The yeasts can often be seen under the microscope within the lesions and typically have a so-called "spaghetti and meatball appearance"[11] as the round yeasts produce filaments.

In people with dark skin tones, pigmentary changes such as hypopigmentation (loss of color) are common, while in those with lighter skin color, hyperpigmentation (increase in skin color) is more common. These discolorations have led to the term "sun fungus."[12]

Pathophysiology

In cases of tinea versicolor caused by the fungus Malassezia furfur, lightening of the skin occurs due to the fungus's production of azelaic acid, which has a slight bleaching effect.[13]

Diagnosis

Tinea versicolor fluorescence under Wood's lamp

Tinea versicolor may be diagnosed by a potassium hydroxide (KOH) preparation and lesions may fluoresce copper-orange when exposed to Wood's lamp.[14] The differential diagnosis for tinea versicolor infection includes:[citation needed]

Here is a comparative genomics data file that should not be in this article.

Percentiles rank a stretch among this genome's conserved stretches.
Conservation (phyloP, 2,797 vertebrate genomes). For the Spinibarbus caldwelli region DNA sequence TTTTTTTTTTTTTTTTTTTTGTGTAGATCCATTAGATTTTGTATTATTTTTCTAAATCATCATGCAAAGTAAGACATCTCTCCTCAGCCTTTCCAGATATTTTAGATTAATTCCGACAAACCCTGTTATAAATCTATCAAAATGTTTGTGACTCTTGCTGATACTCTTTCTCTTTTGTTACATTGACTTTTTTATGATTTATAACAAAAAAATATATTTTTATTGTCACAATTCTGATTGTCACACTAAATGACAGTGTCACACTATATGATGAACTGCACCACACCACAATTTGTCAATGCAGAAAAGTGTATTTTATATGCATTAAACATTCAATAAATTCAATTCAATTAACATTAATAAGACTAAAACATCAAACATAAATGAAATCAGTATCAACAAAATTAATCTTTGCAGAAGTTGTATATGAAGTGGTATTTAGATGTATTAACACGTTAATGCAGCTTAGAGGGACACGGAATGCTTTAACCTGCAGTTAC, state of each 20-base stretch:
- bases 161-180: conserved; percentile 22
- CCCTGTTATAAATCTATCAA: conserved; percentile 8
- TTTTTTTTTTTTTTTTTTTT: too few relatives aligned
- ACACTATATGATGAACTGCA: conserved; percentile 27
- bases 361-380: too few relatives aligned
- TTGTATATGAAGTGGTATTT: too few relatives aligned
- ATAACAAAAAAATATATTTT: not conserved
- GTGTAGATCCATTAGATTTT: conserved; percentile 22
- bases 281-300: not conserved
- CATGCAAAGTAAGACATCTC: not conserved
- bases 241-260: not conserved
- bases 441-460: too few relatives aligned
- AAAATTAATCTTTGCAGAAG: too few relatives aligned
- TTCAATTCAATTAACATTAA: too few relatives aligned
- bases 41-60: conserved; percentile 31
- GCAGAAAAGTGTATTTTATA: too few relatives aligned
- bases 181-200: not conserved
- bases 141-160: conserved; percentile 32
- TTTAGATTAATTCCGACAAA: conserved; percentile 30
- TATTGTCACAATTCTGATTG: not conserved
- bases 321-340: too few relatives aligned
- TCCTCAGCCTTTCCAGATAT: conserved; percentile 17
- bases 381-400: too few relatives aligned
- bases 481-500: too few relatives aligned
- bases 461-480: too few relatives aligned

Treatment

Treatments for tinea versicolor include:

  • Topical antifungal medications containing selenium sulfide are often recommended.[14] Ketoconazole (Nizoral ointment and shampoo) is another treatment. It is normally applied to dry skin and washed off after 10 minutes, repeated daily for two weeks. Ciclopirox (Ciclopirox olamine) is an alternative treatment to ketoconazole, as it suppresses growth of the yeast Malassezia furfur. Initial results show similar efficacy to ketoconazole with a relative increase in subjective symptom relief due to its inherent anti-inflammatory properties.[15] Other topical antifungal agents such as clotrimazole, miconazole, terbinafine, or zinc pyrithione can lessen symptoms in some patients.[16] Additionally, hydrogen peroxide has been known to lessen symptoms and, on certain occasions, remove the problem, although permanent scarring has occurred with this treatment in some sufferers.[citation needed] Clotrimazole is also used combined with selenium sulfide.